Welcome to our Ask a Mechanic column where our expert mechanic Daniel Slusser answers your bike maintenance questions. If you have a question for Daniel, please post it on our Facebook Wall or e-mail Daniel directly at firstname.lastname@example.org.
Question: I have a Cervelo R3 and want to use my SRAM Red GXP crankset with it because it has 165mm arms, and it is hard to find 165mm long BBRight compatible cranksets. I have read your article on what the options there are for BBRight to GXP, but I am still bewildered. Which options would you recommend with weather sealing in mind? Do I have to epoxy the assemblies to the frame?
Another thing, I don’t know how to get the right and left SRAM shifters to be identical in height and angle besides eyeing it; it bothers me if they’re not completely symmetrical. How do you do it in the shop? Any at home solutions? Any tools I can buy? From: James
Answer: This is the BBRight adaptor you need. A pdf of the installation instructions can be found just under the product image (we are starting to include tech docs/manuals for most products on the Art’s website now).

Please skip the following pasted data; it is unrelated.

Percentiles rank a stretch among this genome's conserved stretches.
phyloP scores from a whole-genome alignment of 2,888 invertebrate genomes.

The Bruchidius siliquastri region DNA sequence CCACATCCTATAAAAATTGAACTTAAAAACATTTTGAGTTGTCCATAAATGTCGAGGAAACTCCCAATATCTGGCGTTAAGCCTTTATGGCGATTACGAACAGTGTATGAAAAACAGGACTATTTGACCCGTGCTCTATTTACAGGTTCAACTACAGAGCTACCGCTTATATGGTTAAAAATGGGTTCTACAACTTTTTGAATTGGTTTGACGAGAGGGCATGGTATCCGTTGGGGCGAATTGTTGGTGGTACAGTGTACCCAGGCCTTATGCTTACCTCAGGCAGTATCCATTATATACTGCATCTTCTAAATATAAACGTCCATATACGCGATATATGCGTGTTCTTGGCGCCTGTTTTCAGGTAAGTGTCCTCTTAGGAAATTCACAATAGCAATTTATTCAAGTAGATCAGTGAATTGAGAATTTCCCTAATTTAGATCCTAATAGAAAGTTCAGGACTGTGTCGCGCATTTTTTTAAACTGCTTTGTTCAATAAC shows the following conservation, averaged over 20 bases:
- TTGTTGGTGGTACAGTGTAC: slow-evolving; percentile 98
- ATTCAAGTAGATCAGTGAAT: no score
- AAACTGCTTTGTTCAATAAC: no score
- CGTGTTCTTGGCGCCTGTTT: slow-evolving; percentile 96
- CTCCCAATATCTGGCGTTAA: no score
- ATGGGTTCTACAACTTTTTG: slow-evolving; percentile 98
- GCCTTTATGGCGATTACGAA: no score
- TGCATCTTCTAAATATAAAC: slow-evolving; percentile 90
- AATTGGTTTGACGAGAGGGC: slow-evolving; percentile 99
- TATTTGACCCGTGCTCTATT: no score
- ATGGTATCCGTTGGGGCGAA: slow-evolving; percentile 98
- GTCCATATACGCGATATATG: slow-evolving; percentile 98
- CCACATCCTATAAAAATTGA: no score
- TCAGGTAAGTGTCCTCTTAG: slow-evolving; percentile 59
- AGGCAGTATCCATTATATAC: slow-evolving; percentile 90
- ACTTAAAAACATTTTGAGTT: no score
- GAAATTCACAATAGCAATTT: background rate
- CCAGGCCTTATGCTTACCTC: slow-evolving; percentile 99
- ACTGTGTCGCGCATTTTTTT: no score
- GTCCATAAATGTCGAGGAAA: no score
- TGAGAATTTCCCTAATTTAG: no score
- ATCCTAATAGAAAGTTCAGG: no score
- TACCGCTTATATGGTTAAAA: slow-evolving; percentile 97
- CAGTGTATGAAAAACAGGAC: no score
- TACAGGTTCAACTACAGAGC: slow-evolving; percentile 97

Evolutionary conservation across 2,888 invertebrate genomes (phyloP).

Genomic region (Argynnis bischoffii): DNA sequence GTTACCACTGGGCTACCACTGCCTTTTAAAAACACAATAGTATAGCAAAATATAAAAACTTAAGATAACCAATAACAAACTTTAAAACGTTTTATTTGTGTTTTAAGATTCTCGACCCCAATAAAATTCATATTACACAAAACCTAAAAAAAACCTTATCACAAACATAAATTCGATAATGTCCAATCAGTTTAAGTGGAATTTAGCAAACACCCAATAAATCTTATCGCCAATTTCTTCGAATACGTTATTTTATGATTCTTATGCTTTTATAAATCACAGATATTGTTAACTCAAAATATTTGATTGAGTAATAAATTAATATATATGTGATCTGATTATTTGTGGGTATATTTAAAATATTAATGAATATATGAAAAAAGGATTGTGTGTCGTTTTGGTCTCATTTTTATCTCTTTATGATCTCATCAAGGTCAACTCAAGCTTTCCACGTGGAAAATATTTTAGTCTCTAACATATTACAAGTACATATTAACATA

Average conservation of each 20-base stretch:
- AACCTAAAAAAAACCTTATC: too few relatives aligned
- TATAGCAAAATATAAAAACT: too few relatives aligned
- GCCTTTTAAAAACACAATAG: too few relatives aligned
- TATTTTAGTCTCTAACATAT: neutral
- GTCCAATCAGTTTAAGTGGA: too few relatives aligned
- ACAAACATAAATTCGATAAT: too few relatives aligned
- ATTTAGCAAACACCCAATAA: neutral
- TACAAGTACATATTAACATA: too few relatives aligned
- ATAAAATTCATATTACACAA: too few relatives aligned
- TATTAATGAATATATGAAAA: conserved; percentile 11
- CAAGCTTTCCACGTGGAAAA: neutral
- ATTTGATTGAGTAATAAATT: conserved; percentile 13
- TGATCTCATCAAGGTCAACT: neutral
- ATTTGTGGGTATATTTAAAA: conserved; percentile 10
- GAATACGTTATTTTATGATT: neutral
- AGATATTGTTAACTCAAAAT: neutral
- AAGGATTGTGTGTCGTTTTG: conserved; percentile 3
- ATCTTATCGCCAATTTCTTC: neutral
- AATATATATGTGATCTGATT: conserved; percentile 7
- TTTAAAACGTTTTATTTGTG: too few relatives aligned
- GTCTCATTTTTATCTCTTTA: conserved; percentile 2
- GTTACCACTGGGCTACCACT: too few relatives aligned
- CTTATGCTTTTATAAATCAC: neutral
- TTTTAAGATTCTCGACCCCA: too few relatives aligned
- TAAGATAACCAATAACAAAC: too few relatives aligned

Do not epoxy the bottom bracket or the adaptors in place. Install both the bottom bracket and the adaptors dry (no grease). If you do develop any creaking, a light coat of grease can help, but the grease will lead to more creaking later when the grease wicks dirt into the interface. It’s a process that will need to be constantly repeated if you go this route. I don’t have any special instructions regarding weather sealing. The stock seals on Sram’s PF30/PF-BBRight bearings work really well. You could use a marine grease or Vaseline on the interface to keep water out, but you will run into the same creaking issues down the road.
Aligning brake levers is always a struggle to do perfectly. I personally align them by eye and by feel. Really good lighting helps with this method. Getting paid to do it a hundred times helps too. Another method I’ve used is to take a ruler and place it against the flat portion of the bar at the bottom of the drops. Measure from the tip of the brake lever to the straight edge of the ruler and then get that measurement to match on both sides. This method takes a bit longer, but it is good for inexperienced mechanics.
Daniel Slusser is a professional bicycle mechanic with over ten years of experience. He holds a bachelor’s degree in business administration from HSU and a master’s degree in history from Cal Poly. When he is not riding, wrenching, or writing he enjoys spending time with his wife and two children.